For thermal simulations it is important to consider the boundary conditions. In particular you may need to run two simulations. The first representing a measured device, for calibration, and a second representing the device in the expected operating environment. If multiple operating environments are expected, the number of simulations may go up, if needed.
For measurement and calibration, the typical device is usually isolated, although not always. If you consider a typical test structure, on a typical test chip, the scenario is usually a lone device operating in a sea of silicon.
In operation the device being simulated may be isolated, it may be sitting next to a large power device, or what you simulated may be part of a larger device.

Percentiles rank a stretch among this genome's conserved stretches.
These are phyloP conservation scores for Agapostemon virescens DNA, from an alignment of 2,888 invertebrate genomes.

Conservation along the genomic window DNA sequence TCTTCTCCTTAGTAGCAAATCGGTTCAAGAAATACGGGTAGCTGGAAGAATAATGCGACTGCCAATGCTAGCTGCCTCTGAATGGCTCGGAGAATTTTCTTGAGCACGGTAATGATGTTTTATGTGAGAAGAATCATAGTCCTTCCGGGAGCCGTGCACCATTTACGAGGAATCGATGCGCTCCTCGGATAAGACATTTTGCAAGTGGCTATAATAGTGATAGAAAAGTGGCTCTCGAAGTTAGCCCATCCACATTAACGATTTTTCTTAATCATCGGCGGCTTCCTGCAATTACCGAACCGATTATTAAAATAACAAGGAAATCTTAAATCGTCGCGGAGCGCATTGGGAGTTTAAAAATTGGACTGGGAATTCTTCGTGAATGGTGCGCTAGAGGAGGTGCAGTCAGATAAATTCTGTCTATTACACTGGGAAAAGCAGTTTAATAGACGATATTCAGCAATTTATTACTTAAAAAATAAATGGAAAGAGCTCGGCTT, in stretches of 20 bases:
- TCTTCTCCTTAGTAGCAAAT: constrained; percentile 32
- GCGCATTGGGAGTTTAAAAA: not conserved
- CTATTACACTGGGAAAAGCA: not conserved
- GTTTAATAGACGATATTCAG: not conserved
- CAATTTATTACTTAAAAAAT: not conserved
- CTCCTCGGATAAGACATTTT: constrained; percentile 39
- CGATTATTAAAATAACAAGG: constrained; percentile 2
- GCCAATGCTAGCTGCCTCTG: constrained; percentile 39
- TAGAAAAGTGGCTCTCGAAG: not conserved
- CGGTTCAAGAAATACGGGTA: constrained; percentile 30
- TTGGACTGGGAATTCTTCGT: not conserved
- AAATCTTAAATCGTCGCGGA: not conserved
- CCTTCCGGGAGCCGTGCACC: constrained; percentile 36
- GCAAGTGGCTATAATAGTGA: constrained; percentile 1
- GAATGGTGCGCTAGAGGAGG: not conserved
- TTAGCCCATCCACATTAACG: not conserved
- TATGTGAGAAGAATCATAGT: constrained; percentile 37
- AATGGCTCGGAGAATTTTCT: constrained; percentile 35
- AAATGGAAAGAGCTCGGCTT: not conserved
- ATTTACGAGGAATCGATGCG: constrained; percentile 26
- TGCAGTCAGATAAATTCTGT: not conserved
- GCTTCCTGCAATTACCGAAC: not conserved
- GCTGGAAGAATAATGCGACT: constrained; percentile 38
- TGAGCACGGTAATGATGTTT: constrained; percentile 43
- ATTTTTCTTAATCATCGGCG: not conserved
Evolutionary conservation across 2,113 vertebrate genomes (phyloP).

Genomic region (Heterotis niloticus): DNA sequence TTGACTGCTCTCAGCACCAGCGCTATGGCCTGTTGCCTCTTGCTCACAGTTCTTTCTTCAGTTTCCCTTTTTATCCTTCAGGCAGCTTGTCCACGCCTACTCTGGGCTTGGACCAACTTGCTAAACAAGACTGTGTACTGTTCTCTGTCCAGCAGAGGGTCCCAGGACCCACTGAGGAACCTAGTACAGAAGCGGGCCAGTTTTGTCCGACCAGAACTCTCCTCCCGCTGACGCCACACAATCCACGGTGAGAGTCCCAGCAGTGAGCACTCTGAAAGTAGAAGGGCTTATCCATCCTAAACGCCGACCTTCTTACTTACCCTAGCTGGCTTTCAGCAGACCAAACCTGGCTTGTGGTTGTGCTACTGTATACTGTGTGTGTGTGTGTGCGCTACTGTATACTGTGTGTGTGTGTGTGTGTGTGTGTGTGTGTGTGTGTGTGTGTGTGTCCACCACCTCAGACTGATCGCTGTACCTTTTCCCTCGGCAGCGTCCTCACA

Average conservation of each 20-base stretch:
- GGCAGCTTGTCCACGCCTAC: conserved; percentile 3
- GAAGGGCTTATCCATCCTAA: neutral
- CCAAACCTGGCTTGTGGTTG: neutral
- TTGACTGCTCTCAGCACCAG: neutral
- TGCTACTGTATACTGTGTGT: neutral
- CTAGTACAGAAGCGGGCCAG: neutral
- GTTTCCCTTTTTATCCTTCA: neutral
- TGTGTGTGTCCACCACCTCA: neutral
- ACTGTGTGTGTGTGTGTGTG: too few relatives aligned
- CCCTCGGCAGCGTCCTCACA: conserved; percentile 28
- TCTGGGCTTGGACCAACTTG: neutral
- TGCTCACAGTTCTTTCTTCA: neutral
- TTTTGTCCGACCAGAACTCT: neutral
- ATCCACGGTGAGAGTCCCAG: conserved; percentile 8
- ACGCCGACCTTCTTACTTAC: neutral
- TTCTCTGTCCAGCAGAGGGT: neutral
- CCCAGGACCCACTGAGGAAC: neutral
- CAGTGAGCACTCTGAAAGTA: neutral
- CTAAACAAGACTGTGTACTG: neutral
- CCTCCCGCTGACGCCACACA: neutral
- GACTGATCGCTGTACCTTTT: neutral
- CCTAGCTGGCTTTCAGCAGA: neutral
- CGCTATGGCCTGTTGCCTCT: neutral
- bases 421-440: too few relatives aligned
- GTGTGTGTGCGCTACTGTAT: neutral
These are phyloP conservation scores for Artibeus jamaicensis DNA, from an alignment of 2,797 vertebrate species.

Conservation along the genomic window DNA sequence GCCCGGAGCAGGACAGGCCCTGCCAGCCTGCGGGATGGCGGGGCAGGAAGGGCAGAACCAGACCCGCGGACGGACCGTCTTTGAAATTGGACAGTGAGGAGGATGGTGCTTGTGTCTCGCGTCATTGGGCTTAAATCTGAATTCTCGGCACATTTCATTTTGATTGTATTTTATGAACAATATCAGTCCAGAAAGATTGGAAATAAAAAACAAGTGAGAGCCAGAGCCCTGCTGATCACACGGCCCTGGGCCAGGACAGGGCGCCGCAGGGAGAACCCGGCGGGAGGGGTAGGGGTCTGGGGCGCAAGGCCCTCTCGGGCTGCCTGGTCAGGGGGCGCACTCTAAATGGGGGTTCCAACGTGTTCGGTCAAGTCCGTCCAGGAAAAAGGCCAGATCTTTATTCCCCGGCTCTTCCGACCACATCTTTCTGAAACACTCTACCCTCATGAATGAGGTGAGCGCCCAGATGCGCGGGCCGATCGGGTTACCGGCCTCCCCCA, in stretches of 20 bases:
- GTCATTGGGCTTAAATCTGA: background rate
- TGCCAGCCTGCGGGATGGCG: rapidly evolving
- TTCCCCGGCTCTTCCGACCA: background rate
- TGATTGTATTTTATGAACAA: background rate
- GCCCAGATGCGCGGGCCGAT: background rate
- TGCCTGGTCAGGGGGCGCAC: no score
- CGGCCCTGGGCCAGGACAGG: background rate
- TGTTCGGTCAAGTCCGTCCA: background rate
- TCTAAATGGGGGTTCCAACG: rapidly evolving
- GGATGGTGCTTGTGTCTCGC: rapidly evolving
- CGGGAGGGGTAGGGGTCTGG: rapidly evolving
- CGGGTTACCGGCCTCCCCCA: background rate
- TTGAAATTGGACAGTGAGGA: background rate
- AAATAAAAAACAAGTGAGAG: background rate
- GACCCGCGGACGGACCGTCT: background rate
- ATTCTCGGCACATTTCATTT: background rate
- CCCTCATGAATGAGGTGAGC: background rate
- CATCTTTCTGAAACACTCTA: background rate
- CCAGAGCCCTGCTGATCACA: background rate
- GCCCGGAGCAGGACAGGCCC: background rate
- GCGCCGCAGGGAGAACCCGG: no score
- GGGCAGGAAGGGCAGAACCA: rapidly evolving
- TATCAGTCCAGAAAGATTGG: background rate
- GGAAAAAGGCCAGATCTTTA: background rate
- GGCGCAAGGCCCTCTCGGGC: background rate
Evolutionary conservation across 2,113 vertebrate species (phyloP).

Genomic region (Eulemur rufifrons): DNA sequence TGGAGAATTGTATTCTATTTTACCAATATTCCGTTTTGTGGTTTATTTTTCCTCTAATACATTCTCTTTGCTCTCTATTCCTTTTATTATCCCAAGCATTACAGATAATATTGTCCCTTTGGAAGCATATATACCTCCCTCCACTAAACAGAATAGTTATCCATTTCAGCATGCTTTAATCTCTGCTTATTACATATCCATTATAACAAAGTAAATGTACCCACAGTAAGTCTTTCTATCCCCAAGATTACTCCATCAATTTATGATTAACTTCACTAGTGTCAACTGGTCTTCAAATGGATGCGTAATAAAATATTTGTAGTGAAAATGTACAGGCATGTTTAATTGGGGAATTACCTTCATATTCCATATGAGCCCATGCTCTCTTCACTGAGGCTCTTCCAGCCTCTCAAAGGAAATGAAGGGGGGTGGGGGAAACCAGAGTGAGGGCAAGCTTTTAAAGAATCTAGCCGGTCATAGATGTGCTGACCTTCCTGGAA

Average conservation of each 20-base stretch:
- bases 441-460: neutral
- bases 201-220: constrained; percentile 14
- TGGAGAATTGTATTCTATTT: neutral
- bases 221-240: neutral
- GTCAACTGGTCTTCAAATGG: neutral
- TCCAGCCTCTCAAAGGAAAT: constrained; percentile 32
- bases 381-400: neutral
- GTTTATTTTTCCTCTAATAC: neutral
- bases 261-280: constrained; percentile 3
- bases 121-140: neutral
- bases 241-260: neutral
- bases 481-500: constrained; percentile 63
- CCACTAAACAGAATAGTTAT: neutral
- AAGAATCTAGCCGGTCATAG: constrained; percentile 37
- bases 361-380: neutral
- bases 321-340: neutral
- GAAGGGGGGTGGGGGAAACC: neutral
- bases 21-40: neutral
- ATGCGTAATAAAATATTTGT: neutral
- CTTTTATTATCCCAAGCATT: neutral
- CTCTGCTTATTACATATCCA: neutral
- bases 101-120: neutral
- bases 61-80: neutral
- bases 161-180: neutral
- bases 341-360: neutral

Let’s use two examples to look at this closer. The first device could be any typical device, e.g. a nmos transistor, a diode, a bjt, pmos, resistor, etc.You have the device, as part of a test chip, on a wafer, as the sole source of heat. The opposite of this is the same device, but on a product die, sitting in the middle of an array of other operating (heat generating) devices. In the first case most likely the appropriate thermal boundary condition is a Dirichlet BC. For all intents your device sits in an infinite sink. In the second case the boundary condition should be a reflecting, or Nuemann BC. If you are simulating a single device operating in an arrayof active devices.